Kekionga Cider Company is booming in its first year
Nov24

Kekionga Cider Company is booming in its first year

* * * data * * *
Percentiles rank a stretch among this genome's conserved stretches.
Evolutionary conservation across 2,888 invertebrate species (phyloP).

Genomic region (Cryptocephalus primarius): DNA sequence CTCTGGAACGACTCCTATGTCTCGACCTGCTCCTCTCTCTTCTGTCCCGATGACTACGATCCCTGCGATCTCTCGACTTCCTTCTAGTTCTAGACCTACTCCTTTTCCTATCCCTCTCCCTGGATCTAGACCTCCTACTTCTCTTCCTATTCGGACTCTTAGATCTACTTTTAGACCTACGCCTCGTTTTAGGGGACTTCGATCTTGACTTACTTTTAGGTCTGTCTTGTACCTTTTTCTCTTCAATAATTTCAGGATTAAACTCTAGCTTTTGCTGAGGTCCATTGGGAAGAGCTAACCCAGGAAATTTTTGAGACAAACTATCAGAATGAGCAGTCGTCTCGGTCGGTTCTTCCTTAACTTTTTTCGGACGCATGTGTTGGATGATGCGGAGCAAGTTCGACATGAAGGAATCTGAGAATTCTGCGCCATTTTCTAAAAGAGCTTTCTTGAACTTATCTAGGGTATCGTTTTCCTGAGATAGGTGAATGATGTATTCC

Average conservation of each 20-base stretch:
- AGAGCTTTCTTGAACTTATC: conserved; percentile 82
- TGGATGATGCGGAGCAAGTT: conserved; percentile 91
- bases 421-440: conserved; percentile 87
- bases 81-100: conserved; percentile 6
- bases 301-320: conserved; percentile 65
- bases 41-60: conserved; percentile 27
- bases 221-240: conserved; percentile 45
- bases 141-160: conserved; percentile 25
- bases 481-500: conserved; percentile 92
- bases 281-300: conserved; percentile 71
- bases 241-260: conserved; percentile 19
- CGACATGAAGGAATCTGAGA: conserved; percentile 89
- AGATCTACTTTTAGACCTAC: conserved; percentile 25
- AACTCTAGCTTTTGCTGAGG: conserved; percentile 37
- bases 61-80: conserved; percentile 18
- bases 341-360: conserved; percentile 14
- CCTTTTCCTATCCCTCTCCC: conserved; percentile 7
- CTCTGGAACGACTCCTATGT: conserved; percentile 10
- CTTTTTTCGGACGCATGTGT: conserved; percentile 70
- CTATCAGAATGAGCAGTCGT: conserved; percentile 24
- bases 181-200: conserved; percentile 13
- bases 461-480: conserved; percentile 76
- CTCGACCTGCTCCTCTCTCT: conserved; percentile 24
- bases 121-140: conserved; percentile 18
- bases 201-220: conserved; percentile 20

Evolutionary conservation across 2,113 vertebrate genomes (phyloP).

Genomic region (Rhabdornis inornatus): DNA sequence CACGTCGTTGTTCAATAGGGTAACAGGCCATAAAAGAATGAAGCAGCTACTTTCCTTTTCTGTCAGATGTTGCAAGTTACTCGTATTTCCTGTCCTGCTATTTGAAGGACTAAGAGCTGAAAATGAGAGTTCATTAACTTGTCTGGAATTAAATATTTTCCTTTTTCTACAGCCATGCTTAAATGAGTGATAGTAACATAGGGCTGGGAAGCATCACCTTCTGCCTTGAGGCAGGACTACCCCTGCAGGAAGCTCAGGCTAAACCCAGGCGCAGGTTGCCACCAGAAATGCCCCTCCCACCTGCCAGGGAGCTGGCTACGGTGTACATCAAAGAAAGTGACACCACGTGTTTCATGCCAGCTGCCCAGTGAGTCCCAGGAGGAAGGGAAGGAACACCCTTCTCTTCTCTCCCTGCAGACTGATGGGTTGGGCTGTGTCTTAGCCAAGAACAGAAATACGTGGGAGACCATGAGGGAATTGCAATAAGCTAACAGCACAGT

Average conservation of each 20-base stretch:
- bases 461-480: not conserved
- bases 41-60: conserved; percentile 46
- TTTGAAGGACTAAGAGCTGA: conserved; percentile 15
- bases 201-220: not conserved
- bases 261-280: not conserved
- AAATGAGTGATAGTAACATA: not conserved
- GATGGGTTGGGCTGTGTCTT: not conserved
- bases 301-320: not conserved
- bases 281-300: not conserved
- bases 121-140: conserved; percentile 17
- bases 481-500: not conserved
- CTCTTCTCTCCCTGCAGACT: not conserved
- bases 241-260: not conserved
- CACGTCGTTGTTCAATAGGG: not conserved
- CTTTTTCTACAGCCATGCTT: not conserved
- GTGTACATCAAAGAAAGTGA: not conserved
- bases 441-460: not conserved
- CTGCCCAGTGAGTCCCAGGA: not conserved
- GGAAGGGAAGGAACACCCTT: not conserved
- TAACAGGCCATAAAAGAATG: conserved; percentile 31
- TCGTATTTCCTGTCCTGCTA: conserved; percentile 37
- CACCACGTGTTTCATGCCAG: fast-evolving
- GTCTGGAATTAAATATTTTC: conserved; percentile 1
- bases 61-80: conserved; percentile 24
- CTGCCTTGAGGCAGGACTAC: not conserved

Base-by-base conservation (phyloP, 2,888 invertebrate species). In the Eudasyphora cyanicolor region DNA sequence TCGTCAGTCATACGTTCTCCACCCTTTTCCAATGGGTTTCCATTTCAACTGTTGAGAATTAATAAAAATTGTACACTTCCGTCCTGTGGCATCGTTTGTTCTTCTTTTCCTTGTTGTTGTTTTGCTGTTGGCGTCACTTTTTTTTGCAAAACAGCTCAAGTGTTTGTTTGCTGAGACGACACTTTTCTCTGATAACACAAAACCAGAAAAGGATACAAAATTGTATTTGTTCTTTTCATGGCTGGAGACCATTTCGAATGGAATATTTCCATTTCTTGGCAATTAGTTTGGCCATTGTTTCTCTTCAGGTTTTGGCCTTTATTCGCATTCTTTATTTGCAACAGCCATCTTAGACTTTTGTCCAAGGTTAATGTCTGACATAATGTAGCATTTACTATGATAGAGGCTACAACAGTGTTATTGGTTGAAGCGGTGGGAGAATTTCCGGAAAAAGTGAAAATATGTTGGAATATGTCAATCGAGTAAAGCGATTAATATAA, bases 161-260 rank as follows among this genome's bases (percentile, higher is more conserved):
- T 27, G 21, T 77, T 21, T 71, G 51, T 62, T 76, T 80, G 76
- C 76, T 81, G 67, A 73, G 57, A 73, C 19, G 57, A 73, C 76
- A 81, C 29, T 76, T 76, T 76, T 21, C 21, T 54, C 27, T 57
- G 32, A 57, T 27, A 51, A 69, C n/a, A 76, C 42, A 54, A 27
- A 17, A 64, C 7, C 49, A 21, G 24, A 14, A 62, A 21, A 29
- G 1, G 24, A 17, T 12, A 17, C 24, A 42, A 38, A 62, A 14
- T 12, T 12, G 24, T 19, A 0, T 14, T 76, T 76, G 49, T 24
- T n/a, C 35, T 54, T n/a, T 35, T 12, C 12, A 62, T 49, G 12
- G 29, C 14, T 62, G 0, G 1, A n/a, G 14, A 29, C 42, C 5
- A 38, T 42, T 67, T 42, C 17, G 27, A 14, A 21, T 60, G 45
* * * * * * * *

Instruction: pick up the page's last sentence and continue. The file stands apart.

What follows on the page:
Logan Barger and Tyler Butcher stumbled into something wonderful one Saturday afternoon three years ago, which ultimately led to the creation of the Kekiogna Cider Company, which has been producing hard cider on Fort Wayne’s northeast side since earlier this year. “Tyler called me up and asked if I wanted to make some cider,” said Barger. “His cousin had an old basket press – my brother had an apple tree – so we just decided to go for it.” It was a learning experience at first for the pair. “Our first batch was very vinegar-like…we didn’t wash the apples, we used every worm apple…it was pretty bad,” he laughed. “We didn’t even know the type of apples we were working with, but we kept tweaking things from there.” At first, Barger and Butcher enjoyed making cider, because it was a chance to get together and have fun. But then they got to a point where they wanted to make good cider. Barger says, “I did a lot of reading, checked out YouTube videos, just did a bunch of research. The goal was to keep learning more and getting better.” In the beginning, Tyler’s “Busch Light fan” father acted as a sort of tongue-in-cheek cider sommelier. “We gave it to him and he was surprised! He said, ‘I can drink this!’” said Barger. “We gave it to more and more people, and they liked it, too. We realized maybe we were actually making something people will enjoy and we can market.” Barger has been in alcohol distribution since the age of 21. With cider making, he’s enjoyed the opportunity to transition to the supplier side of the industry. Kekionga’s building, the Goeglein Mill, is owned by the Goeglein family, and it was originally an apple mill. When Barger and Butcher heard that Don and Greg Goeglein were thinking of making a hard cider, they jumped at the chance to become business partners instead of competitors. “Fort Wayne is really growing, and it supports multiple breweries now. We weren’t sure about multiple cideries, and it made sense to work together,” said Barger. As the only cidery in town, Kekionga’s business is booming. They started with one fermentation tank at the end of June and by October they upgraded to three. Demand is high and they plan to add more tanks in the near future. “People have been really receptive! More and more newbie’s show up, and we’ve got a die-hard loyal fan base already, too. It’s exciting!” said Barger. What makes Kekionga’s cider unique? “Kekionga” (meaning “blackberry patch”) was the name of the Miami tribe settlement located in what is now Fort...

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